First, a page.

Unmentionables! An a2z post.

No, no, not underwear.
(I’ve already done a series of posts about underwear.)

For the letter “U” in the a2z4u and me meme (can you believe it has been 21 weeks already?) I’m thinking about the unmentionables in the church today.

You know what I mean … the turmoil burbling under the surface. The things we only speak of in whispered voices, behind closed doors, only with specific individuals. The stuff you don’t want the rest of the congregation to know. The things you would be traumatized for your pastor or reverend to know about your life. Things you refer to as “unspoken” in prayer requests. Subjects that make us cringe when they turn up in sermons. Problems and questions there are no easy answers to. Topics we’d rather pretend don’t exist in the lives of “nice” church people: domestic violence, rebellious children, emotional and/or physical adultery, racism and bigotry, addictions to drugs, alcohol, work or sports, child abuse, money trouble, depression, bipolar disorder, sexually transmitted diseases…

Seriously, I’d been in the church for almost two decades before I ever heard anyone mention God offering forgiveness and healing for STDs. Considering the number of people afflicted by these ailments, why hadn’t that ever come up before? Because it’s an unmentionable.

Victorian undies, Historical museum, FrankfurtYour social background, your personal and familial history, your denomination, and your age all contribute to your idea of what is unmentionable. If you are a writer of inspirational romance, your list of unmentionables is dictated by the requirements of your preferred publisher. If you write for secular publishers, your character’s Christian faith might be an unmentionable in your manuscript. Political associations further define your list of unmentionables, as do the area of the country in which you live, and the level of education you’ve achieved.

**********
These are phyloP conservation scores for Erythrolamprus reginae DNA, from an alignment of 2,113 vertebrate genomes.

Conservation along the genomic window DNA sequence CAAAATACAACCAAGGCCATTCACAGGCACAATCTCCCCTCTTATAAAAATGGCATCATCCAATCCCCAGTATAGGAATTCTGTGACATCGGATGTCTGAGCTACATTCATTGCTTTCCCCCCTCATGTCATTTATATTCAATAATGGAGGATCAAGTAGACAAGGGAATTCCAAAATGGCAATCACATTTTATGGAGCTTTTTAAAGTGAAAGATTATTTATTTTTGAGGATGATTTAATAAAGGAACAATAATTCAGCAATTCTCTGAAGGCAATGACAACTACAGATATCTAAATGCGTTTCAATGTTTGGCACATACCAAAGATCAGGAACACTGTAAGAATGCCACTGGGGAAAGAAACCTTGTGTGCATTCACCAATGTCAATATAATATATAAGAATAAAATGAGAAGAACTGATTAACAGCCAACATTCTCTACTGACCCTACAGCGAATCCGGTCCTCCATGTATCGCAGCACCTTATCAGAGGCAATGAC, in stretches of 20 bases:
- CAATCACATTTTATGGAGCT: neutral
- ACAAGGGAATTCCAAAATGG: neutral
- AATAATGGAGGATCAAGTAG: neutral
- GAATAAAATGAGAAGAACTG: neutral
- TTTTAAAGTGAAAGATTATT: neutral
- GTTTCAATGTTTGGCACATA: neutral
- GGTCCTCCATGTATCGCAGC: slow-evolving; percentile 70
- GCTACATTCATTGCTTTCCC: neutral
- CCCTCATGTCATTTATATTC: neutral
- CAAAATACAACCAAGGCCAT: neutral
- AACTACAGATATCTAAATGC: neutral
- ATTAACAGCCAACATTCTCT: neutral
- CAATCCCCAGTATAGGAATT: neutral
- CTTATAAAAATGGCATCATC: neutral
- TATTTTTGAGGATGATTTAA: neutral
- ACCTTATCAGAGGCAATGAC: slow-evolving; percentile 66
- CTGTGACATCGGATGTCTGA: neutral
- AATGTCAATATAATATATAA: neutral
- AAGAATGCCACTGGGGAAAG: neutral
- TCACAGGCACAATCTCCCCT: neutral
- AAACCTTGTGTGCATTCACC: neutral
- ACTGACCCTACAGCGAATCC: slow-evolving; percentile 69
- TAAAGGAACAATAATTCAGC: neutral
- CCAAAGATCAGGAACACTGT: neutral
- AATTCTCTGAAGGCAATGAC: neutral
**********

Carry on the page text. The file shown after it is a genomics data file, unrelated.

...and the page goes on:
Many of the unmentionables from our parents’ generations are no longer an issue, just as exposed bra straps and stockings fail to stir a reaction these days. Things that were hush-hush a generation or two ago, like cancer, miscarriage, and bankruptcy, are no longer kept silent, and that’s a good thing. Thanks to our society’s ravenous interest in politicians and entertainment stars we are privy to infidelity, addiction, mental breakdown, and every weakness and sin and failing known to man (not always a good thing). In accord with the nature of the flesh, we either embrace and accept, or we point fingers and scorn those who fall under the unforgiving lens of the paparazzi.  

In my opinion, when it comes to seeking Christ’s grace and forgiveness, what we admit to and discuss in our Christian circles, there should be no limitations, no unmentionables. Jesus didn’t shy away from any topics that came up for discussion … he addressed adultery, prostitution, women’s health disorders (still a whispered topic in many circles), demon possession, divorce, leprosy (the AIDS of the day), and more. I doubt there was a subject He didn’t meet head on with the truth of the Gospel. How did he meet those difficult subjects? Not with condemnation, judgement, and persecution, but with grace, forgiveness, mercy and HOPE.

Do we do the same?

Can the people in your circle of faith, your sphere of influence, come to you with their unmentionables without fear of rejection and rebuke? Have you, have I, created an atmosphere of mercy and love for our children, our friends, our fellow church members and our coworkers to enter? Or are those we love and long to minister God’s grace to hindered from coming to us because they see their troubles on our list of unmentionables?

Lord, help me to love those whose troubles frighten and disgust and repulse me. Help me to love with Your love beyond the unmentionables of my denomination, my generation, and my experience. Just as there is NOTHING impossible with You, and nothing outside the reach of Your mercy and grace, may my ministry in word and deed mirror Your kindness and love. In Jesus’ name.

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